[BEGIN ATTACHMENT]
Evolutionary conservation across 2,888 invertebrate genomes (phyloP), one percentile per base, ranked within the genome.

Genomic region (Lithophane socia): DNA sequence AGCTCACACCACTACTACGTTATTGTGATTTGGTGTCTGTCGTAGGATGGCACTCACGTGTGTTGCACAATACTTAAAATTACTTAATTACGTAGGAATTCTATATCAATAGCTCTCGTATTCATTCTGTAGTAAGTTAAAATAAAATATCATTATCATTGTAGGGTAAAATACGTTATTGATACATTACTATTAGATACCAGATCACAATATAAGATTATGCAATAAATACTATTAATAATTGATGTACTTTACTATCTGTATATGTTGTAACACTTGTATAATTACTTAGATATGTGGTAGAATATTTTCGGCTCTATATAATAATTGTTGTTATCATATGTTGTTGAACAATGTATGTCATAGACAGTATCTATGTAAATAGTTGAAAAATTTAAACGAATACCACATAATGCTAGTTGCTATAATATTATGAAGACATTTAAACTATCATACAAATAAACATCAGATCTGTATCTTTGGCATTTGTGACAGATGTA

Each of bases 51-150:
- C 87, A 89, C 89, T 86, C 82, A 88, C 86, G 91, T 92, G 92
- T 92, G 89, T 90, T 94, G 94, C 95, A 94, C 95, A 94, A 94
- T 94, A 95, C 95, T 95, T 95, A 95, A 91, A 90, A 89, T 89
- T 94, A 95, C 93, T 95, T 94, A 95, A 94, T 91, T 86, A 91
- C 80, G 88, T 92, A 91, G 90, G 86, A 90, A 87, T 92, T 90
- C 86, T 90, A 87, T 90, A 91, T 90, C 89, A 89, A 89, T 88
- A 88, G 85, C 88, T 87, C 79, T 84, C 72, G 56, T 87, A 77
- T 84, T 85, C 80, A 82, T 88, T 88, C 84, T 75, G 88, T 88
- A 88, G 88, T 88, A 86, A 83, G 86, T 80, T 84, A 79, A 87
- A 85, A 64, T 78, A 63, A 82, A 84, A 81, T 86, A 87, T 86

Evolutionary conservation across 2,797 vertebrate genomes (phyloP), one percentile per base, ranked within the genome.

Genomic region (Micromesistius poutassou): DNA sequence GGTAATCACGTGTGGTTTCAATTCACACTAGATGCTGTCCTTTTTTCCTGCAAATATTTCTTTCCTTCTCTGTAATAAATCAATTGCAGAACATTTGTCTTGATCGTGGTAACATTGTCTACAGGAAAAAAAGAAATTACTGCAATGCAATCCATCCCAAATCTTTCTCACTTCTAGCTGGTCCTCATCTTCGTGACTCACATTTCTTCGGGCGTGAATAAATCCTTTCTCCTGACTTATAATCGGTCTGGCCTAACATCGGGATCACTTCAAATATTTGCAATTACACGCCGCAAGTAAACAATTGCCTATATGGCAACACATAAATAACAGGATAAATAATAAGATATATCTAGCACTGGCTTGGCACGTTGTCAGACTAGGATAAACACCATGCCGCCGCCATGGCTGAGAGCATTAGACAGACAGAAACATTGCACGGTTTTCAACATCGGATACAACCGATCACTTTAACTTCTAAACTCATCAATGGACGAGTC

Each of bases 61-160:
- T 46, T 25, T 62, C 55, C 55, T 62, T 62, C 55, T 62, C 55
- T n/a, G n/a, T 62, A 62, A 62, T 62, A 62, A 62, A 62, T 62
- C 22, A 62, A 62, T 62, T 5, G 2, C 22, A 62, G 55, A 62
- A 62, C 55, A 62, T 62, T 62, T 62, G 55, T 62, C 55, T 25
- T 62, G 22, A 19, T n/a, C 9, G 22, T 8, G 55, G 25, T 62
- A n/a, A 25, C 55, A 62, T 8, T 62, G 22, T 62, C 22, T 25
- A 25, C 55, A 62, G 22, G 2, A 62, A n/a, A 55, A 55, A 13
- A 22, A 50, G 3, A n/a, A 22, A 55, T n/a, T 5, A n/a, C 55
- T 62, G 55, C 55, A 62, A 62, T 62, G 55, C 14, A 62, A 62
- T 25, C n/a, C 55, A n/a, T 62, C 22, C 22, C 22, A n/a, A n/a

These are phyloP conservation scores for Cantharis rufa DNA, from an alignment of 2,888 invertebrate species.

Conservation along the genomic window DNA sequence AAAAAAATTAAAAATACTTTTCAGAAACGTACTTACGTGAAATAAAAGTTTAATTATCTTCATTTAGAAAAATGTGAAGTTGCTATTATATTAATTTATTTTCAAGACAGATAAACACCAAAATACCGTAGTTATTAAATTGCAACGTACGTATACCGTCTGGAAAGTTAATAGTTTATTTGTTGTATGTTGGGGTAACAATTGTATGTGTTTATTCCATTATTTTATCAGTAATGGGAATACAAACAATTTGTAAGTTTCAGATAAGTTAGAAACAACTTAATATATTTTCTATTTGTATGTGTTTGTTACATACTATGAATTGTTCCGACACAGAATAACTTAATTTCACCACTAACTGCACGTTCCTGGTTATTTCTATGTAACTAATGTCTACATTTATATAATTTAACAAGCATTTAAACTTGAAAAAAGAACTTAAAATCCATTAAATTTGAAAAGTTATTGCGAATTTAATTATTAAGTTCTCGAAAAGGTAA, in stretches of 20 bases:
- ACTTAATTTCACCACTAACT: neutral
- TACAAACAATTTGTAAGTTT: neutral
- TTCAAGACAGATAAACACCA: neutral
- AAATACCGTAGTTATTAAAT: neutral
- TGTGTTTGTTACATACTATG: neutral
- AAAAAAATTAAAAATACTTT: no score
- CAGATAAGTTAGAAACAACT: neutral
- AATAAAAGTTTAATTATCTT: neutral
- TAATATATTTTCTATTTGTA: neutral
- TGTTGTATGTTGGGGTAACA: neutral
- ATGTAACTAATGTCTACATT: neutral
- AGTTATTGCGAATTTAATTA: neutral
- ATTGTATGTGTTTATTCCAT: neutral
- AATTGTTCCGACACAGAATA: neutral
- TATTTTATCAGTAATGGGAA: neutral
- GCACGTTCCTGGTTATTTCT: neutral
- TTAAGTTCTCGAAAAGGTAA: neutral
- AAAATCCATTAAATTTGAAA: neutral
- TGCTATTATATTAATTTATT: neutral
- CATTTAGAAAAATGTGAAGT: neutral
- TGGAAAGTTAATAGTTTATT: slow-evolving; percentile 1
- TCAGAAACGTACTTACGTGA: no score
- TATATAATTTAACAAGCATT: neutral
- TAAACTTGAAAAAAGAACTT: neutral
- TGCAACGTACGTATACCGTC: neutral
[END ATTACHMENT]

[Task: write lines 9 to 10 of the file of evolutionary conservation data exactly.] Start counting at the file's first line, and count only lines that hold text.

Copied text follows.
- C 86, T 90, A 87, T 90, A 91, T 90, C 89, A 89, A 89, T 88
- A 88, G 85, C 88, T 87, C 79, T 84, C 72, G 56, T 87, A 77